High Water Mark

Can someone please explain what the “high water mark” is, and what it means? Many thanks

It’s for hedge funds and other performance based managers. Here’s an example: You give $1MM to a hedge fund with a water mark provision on Jan 1, 2010. The fund does well that year and returns a net 30% to you after fees. In 2011, the fund doesn’t do so well and loses -15%. Because the manager’s returns dropped the fund below the high water mark they cannot receive the performance part of their fees. You now have $1.105MM. Let’s say in 2012 the fund does well again and returns 15% bringing your account value to $1.27MM. Even though the manager may have performed well they cannot take a performance fee because the fund and your account is still below the “high water mark”. Essentially if a fund manager wants to receive the performance fee the fund’s NAV must be above the high water mark. If you’ve ever watched the tide come in and out of a harbor you would notice that the walls are wet up to a certain point where the water once touched. The high water mark, where the term came from, is the highest point once touched by the water. If a manager wants to receive the performance fee the water must be above that point. Think of the water as NAV.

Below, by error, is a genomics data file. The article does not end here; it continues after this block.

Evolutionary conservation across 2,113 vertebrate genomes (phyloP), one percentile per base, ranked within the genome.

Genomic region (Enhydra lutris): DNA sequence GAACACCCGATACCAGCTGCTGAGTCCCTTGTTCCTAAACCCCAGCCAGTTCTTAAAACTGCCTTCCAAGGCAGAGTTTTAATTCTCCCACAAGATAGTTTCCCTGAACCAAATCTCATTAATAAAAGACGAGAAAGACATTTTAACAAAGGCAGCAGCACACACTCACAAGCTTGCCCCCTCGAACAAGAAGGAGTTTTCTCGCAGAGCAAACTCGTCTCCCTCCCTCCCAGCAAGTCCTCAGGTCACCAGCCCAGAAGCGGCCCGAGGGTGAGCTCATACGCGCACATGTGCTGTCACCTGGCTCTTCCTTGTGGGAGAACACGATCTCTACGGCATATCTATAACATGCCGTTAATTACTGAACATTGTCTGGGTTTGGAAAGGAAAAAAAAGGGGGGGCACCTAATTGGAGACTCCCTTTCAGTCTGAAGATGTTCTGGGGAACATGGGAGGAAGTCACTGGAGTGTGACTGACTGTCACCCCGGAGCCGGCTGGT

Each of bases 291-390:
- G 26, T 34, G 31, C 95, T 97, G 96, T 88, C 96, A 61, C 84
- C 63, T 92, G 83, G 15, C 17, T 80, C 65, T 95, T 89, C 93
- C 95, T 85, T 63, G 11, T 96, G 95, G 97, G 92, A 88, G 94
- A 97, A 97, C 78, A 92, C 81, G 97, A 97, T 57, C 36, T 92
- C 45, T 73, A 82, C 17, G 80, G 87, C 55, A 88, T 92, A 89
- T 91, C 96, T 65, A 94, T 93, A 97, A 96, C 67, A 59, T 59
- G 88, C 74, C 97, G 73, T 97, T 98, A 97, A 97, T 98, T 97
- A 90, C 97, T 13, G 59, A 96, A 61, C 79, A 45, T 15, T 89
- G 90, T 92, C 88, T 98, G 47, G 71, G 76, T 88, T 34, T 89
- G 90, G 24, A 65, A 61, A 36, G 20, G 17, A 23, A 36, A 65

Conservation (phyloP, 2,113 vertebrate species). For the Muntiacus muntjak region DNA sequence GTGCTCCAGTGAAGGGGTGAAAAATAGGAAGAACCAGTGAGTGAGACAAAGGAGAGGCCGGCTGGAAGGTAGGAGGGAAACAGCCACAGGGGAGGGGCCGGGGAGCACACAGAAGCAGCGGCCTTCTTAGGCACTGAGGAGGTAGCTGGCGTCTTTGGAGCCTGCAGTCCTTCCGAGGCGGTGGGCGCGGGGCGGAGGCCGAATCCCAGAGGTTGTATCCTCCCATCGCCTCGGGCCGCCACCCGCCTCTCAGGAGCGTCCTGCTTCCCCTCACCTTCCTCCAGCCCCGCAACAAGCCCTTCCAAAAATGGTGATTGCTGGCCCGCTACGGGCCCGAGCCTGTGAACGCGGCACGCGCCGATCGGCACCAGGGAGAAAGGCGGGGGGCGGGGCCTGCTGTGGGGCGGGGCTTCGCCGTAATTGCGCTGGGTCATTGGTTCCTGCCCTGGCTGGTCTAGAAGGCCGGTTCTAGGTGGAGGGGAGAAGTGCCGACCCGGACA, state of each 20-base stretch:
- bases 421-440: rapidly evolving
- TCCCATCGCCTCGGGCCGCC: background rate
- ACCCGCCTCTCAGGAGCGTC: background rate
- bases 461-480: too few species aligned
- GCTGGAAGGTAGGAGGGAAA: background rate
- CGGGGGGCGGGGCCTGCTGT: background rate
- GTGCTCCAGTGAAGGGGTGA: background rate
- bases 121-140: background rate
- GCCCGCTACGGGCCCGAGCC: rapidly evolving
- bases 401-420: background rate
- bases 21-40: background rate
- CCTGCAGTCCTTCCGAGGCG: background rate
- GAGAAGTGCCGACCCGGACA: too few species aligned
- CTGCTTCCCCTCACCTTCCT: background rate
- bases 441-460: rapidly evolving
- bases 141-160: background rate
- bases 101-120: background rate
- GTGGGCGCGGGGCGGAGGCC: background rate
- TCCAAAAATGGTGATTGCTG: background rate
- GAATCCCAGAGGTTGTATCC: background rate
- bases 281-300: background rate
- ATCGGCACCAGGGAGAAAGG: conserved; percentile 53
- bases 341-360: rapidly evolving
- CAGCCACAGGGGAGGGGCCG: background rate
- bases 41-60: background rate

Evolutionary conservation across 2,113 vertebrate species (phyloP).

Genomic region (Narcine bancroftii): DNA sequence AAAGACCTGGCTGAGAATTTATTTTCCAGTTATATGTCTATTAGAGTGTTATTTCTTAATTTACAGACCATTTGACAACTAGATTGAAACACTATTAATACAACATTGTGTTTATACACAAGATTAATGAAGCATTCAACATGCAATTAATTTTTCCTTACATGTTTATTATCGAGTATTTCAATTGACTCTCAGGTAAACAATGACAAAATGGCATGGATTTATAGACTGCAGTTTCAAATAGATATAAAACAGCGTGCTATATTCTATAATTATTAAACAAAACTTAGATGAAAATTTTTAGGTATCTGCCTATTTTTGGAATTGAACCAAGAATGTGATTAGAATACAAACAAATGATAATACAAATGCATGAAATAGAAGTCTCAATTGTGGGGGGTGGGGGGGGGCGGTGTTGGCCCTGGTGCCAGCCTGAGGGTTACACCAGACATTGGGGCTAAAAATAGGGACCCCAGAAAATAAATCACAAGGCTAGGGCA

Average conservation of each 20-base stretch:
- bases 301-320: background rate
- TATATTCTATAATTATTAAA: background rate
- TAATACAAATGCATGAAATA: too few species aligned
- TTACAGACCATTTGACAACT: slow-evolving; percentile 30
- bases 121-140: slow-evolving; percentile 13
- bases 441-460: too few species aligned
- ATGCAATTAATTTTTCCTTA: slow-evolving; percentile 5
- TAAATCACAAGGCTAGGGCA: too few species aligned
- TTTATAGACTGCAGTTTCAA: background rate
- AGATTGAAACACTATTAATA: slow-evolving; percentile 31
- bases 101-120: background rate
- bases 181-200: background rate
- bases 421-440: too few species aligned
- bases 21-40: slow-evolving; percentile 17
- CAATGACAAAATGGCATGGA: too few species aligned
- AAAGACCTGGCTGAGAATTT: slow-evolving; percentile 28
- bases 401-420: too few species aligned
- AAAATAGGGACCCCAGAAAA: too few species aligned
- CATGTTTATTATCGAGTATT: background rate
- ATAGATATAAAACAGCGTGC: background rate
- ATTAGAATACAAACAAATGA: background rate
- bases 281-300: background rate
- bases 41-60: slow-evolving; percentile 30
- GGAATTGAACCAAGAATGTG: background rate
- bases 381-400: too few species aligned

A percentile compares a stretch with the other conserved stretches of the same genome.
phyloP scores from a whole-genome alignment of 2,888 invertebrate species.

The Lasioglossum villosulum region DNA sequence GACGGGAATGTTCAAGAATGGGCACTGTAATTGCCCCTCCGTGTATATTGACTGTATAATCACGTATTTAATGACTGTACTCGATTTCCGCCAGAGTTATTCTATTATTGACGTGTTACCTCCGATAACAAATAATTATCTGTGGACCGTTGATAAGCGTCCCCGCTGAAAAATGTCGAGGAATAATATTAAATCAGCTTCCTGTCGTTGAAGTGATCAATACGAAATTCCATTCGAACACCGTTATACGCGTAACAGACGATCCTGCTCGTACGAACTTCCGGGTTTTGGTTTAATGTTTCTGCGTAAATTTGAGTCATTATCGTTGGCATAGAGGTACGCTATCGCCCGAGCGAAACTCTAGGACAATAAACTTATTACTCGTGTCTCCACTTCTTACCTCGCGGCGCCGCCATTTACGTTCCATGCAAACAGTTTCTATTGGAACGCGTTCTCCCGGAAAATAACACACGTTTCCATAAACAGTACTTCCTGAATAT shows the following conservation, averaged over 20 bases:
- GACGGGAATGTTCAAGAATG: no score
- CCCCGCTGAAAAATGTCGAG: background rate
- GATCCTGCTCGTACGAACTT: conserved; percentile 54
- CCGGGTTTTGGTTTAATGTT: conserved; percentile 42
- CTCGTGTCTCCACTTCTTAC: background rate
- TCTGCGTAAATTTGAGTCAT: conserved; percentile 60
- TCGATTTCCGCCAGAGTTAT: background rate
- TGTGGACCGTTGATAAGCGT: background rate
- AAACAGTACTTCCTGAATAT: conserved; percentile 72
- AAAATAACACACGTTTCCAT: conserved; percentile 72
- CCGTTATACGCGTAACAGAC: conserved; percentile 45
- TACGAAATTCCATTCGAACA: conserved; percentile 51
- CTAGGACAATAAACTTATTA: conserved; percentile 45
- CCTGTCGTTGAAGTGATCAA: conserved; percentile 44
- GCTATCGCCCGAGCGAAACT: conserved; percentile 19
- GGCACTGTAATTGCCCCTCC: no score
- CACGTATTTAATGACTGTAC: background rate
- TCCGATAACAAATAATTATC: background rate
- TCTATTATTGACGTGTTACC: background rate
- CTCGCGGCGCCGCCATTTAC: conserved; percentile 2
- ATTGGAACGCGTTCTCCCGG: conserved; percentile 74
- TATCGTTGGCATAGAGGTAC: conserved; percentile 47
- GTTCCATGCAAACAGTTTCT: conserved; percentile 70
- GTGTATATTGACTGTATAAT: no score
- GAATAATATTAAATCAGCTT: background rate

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A NAV that must be exceeded for a manager to get paid his commission (carried interest). With carried interest - if for some reason, the NAV goes down for a year, it has to get where it got to (in the past) for the GP to earn their carried interest.

Better explained by chuck!

thanks for the explanations